The 93rd annual meeting Arkansas Seed Growers Association is scheduled for Jan. 21. Registration begins at 8 a.m. with the speakers set to begin at 8:45 a.m.
“This is one of the oldest agricultural organizations in the state,” says Scooter Hodges, president of the association. “It isn’t expensive for a voting membership — only $75. And we need an increased membership. I’d like to have 100 full-time members, if possible.”
The keynote speaker will be Joel Cape, a New Orleans-based attorney, who will speak on biofuel opportunities for agriculture. In 2006, Cape spoke at the meeting on seed patent laws. (For more see U.S. seed law history: a primer.)
“We’ll also have University of Arkansas specialists in to speak. Topics may shift a bit, but Jason Kelley will speak on the latest production technology for feed grains. Scott Stiles, an economist out of ASU, will speak on the markets. Chuck Wilson will speak on how to maximize the newest technologies in rice. Jeremy Ross will speak on the best way to maximize soybean yields.”
To encourage attendance, “we’re hoping to provide topics that won’t be covered in other meetings. My target is to help everyone learn some new things. With the changes occurring in agriculture, we need all the help and advice we can get.”
After lunch, there will be Plant Board reports, a foundation seed program report, and a brief business meeting.
As of early December, Hodges says, “There are only isolated areas left to harvest soybeans and, believe it or not, a little rice. There was late-planted rice that wasn’t ready until late November.”
Yields “have been all over the board. Some tell me they’re seeing the best yields they’ve ever had with beans and rice. That goes for corn, too. The best beans are late Group 4s and 5s — mostly late 4s. Some were planted in May, others in June. Bean varieties we thought wouldn’t do well if planted in June ended up cutting 70 to 75 bushels. That was a nice surprise.”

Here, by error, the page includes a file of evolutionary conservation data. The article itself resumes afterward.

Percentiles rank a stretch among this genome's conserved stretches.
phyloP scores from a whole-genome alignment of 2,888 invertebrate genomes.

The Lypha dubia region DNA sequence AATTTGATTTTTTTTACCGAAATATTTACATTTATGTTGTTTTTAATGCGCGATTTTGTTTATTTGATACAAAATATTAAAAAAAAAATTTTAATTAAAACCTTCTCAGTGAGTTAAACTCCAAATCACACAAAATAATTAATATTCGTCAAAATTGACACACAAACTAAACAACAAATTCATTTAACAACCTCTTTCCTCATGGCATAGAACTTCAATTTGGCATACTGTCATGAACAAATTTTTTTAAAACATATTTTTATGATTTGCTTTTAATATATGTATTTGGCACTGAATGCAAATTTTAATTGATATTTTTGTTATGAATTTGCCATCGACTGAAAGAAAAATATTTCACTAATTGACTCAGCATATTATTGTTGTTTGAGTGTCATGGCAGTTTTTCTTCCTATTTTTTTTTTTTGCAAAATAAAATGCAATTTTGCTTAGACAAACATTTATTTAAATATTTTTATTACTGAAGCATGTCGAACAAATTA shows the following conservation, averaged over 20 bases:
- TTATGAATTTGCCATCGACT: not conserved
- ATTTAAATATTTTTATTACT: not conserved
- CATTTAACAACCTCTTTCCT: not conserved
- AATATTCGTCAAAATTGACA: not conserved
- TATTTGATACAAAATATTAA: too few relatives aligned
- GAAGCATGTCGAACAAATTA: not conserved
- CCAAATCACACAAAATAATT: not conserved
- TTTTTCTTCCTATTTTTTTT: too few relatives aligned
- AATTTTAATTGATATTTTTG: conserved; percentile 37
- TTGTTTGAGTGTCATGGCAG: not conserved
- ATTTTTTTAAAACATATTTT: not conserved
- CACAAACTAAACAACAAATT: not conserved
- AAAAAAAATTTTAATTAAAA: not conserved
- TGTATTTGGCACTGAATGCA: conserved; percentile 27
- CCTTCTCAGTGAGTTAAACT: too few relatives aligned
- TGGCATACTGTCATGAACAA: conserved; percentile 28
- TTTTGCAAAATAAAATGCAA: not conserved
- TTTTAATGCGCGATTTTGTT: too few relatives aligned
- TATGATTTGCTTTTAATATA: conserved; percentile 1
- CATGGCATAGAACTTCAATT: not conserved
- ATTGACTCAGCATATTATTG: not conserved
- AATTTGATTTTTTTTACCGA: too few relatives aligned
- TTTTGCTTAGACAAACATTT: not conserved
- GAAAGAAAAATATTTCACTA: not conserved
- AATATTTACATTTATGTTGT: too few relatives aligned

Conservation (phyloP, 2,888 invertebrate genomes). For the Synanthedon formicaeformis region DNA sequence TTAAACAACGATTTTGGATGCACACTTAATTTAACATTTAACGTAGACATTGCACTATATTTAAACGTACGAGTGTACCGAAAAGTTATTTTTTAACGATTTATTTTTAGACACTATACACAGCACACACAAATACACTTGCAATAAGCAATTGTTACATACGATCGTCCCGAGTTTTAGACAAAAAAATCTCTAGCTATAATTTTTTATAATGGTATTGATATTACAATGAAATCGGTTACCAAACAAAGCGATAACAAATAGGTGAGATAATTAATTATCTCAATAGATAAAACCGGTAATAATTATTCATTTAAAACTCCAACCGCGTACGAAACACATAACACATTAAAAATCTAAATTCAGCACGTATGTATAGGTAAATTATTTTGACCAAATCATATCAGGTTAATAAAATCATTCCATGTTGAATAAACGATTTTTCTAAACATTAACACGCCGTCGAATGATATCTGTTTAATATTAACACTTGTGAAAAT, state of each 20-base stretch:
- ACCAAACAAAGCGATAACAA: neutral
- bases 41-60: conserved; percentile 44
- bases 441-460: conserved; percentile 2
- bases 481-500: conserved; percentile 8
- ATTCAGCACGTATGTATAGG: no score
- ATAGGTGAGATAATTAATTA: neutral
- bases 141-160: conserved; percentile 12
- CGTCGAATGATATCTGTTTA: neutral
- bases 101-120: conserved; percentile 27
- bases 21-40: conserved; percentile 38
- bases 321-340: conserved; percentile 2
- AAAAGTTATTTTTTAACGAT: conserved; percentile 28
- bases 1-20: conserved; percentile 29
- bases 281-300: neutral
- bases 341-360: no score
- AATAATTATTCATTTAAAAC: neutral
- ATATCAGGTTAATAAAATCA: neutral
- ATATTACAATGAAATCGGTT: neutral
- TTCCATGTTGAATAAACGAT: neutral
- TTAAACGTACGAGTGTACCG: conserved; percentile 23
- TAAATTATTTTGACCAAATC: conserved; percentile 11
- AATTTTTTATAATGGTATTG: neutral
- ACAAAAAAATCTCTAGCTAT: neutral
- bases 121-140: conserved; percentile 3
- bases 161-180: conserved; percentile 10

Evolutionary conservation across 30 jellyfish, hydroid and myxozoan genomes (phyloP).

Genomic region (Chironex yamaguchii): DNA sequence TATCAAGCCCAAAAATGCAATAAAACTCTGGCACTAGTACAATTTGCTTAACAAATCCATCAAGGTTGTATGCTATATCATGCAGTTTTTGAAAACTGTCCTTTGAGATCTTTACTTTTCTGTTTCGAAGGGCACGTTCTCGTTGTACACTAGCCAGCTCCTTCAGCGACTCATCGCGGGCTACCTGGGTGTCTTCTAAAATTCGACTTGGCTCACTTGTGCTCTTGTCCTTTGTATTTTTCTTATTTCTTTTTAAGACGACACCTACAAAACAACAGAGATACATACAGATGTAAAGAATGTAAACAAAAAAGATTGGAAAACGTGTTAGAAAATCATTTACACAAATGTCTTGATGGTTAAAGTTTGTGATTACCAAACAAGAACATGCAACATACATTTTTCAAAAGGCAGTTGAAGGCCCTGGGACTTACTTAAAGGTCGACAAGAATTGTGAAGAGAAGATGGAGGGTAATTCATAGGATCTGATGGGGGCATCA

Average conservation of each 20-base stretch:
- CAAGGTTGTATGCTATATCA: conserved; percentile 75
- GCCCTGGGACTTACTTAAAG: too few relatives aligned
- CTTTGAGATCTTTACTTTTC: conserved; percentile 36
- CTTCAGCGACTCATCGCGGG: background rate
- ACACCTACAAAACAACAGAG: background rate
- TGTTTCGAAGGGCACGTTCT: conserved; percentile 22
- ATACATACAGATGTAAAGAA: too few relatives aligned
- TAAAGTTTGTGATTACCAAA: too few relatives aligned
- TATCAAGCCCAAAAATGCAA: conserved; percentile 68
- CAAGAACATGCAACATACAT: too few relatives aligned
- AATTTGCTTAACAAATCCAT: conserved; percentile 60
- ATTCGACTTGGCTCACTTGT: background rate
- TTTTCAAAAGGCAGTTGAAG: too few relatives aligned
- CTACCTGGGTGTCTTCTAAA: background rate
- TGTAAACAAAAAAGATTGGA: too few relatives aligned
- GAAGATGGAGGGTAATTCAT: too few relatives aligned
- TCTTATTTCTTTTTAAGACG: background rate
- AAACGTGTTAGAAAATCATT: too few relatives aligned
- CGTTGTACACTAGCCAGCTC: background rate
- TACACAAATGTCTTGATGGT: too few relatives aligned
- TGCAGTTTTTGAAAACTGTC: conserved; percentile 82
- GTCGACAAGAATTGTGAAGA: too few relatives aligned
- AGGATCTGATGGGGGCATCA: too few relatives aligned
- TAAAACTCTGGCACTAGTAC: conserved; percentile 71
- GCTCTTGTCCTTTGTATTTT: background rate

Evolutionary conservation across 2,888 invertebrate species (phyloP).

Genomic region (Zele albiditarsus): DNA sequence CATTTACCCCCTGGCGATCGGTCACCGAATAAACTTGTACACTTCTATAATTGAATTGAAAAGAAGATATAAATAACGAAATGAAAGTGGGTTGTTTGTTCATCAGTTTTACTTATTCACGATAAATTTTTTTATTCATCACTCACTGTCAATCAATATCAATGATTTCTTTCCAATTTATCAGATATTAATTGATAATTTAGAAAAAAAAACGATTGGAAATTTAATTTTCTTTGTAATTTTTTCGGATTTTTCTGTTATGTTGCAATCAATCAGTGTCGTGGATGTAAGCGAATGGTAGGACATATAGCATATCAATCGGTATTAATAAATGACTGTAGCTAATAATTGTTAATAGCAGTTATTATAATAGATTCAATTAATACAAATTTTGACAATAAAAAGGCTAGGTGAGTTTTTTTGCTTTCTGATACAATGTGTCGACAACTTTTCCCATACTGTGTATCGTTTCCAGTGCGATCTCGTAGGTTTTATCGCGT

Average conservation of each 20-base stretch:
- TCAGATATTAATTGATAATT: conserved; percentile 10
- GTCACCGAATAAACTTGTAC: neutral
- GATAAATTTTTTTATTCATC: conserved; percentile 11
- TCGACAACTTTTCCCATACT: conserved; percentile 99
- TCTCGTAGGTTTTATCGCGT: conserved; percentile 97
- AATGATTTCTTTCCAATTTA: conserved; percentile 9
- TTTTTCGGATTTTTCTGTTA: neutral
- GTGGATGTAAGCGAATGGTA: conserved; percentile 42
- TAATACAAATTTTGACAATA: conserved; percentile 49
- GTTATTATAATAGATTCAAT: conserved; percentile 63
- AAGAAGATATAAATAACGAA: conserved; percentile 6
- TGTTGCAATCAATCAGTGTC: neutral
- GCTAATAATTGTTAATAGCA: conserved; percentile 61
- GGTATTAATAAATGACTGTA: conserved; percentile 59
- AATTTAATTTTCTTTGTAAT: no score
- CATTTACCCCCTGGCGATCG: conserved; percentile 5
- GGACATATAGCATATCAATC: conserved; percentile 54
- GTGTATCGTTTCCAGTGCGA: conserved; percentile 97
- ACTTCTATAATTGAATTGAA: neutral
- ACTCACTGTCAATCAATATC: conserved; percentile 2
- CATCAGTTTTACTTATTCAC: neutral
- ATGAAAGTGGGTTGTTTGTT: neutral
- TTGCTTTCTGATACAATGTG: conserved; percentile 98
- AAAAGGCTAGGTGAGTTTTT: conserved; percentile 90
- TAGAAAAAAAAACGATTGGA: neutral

Corn yields ran anywhere from 130 bushels to 240 bushels. “Even with all the poor weather, some folks had a good corn crop.”
As for wheat, “we don’t have much planted in the state. We’ll probably have the lowest wheat acreage in years — maybe 140,000 to 150,000 acres. It may shake out even a bit lower.”
Seed quality is a concern going into 2010, says Hodges. “People are asking about next year’s seed supply already. They want to know what will be available.
“Like yields, seed quality is all over the board. There’s seed tested coming back with germs in the 90s and AAs (accelerated aging) in the 90s. There’s seed with germs in the high 80s and AAs in the 80s. Then, there are germs in the 80s and AAs in the 30s.
“Will soybean seed be tight? It could be. Certain varieties will sell out, as always.”
For more information about the seed grower meeting, contact Hodges at (870) 674-4100 or e-mail firstname.lastname@example.org.